Q. Your defense, I know it’s not the way you wanted to end the season, but how far did you guys come with the young group on the floor?
McCAFFERY: Well, I think a long way. If you remember, and not many people in this room were in Florida. Our defense in Florida was as bad as I’ve ever been around. I felt terrible that my staff and I hadn’t done a better job getting those guys to play better defense. You know, we were scoring the ball. Obviously didn’t do it against Virginia but did it against Memphis and some other games. We couldn’t stop anybody; couldn’t stop them in transition, couldn’t stop them in zone, couldn’t stop them in man. I thought the Iowa State game was a turning point for us, and our defense became better. We were really locked into the game plan. I think they did a much better job as the season progressed in that area.
Came apart a couple times on the road in the Big Ten early. Sometimes you’ve got to learn from that. And from that point forward, we were a lot better. Today we didn’t get much from our changing defenses. We didn’t get many turnovers. They handled the ball well. They’ve got a lot of guards that can pass and catch, and they’ve got a lot of shot makers.
Q. What’s your final memory going to be of Peter Jok?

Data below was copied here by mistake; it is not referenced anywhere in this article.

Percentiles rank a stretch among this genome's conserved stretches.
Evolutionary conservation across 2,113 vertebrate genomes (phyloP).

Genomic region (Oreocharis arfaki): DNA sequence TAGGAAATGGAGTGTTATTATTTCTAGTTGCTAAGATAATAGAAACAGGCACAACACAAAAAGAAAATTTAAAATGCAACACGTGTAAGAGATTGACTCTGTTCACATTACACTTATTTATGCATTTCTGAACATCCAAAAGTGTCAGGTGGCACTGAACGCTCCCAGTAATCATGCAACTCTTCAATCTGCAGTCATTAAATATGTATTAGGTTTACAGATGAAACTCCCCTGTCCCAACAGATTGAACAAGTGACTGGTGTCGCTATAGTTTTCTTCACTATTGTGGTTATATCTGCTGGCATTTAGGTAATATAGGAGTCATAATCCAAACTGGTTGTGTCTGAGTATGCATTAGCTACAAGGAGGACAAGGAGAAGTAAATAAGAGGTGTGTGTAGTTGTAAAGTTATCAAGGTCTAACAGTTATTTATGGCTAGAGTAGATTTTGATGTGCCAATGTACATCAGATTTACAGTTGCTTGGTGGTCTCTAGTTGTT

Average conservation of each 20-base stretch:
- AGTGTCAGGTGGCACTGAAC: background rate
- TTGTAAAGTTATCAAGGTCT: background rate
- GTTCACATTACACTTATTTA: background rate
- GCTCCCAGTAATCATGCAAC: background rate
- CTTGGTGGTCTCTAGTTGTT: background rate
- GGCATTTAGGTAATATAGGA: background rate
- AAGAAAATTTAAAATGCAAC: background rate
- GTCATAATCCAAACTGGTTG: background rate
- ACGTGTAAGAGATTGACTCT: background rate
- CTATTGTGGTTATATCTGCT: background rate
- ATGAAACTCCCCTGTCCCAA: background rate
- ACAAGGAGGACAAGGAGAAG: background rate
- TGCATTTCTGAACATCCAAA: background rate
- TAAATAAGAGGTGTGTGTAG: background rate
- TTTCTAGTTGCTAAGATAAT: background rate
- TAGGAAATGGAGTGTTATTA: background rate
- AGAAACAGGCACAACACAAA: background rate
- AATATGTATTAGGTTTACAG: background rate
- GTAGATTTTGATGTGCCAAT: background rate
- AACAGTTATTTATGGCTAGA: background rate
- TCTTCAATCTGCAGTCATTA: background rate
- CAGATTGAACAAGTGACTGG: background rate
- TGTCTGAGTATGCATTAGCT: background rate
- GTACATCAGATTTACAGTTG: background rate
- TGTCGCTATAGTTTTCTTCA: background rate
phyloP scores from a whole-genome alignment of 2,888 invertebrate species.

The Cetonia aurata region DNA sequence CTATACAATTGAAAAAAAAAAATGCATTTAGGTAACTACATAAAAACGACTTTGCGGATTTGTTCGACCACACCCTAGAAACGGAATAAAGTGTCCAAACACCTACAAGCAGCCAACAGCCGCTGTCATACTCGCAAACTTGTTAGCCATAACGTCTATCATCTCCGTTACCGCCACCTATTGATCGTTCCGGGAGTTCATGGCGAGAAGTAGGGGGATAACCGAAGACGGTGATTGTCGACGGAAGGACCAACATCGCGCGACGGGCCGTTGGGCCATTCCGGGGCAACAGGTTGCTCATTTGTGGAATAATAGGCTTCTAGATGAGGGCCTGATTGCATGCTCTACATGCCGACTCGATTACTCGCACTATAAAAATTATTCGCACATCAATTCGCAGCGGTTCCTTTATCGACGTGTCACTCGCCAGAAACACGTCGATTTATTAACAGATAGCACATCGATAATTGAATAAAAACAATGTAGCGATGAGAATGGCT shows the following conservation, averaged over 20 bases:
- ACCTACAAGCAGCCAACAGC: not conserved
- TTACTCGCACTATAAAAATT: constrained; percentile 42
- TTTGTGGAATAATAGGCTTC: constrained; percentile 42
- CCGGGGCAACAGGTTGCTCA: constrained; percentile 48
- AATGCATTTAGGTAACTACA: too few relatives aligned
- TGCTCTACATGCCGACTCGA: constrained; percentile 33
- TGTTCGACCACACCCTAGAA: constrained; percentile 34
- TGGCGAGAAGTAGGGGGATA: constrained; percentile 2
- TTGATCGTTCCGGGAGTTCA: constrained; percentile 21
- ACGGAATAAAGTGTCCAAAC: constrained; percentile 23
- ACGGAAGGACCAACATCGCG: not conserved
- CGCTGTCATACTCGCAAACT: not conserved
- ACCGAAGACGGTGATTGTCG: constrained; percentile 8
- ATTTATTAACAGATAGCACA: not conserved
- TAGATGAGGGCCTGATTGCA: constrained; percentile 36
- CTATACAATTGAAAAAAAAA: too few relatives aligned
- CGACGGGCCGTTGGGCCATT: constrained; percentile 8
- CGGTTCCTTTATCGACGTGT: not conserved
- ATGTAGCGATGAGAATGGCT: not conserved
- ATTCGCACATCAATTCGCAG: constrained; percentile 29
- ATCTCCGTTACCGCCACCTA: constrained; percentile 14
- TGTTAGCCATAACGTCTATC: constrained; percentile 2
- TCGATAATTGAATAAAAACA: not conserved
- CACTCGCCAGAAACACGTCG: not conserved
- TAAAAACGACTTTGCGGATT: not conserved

McCAFFERY: The thing about Pete that I love, and a lot has been said and written that he’s here because I stuck with him. What I said to him just now, I said, Pete, you stuck with yourself. He had a tough journey. It was well over 12 months. When he came back, he was not himself. He did not look good. I was at the game and saw him get a shot blocked by a 6-foot guy, and he was as down as he could be, wondered if you could ever put it together, and he just kept working. I had seen him before and knew he could play, and we stuck with him, but he stuck with himself, kept working, and ends up leading the state in scoring, Mr. Basketball, and the rest is history, comes here and has a fabulous career. So I’m really proud of him, and again, when you get to know somebody like you do in recruiting, his character is tremendous, and I said to him, I said, a lot of the players in this room are here because you hosted them on their visit. They all wanted to play with Pete. They all respected Pete. They all listened to what he had to say, and as a coaching staff, you really appreciate that.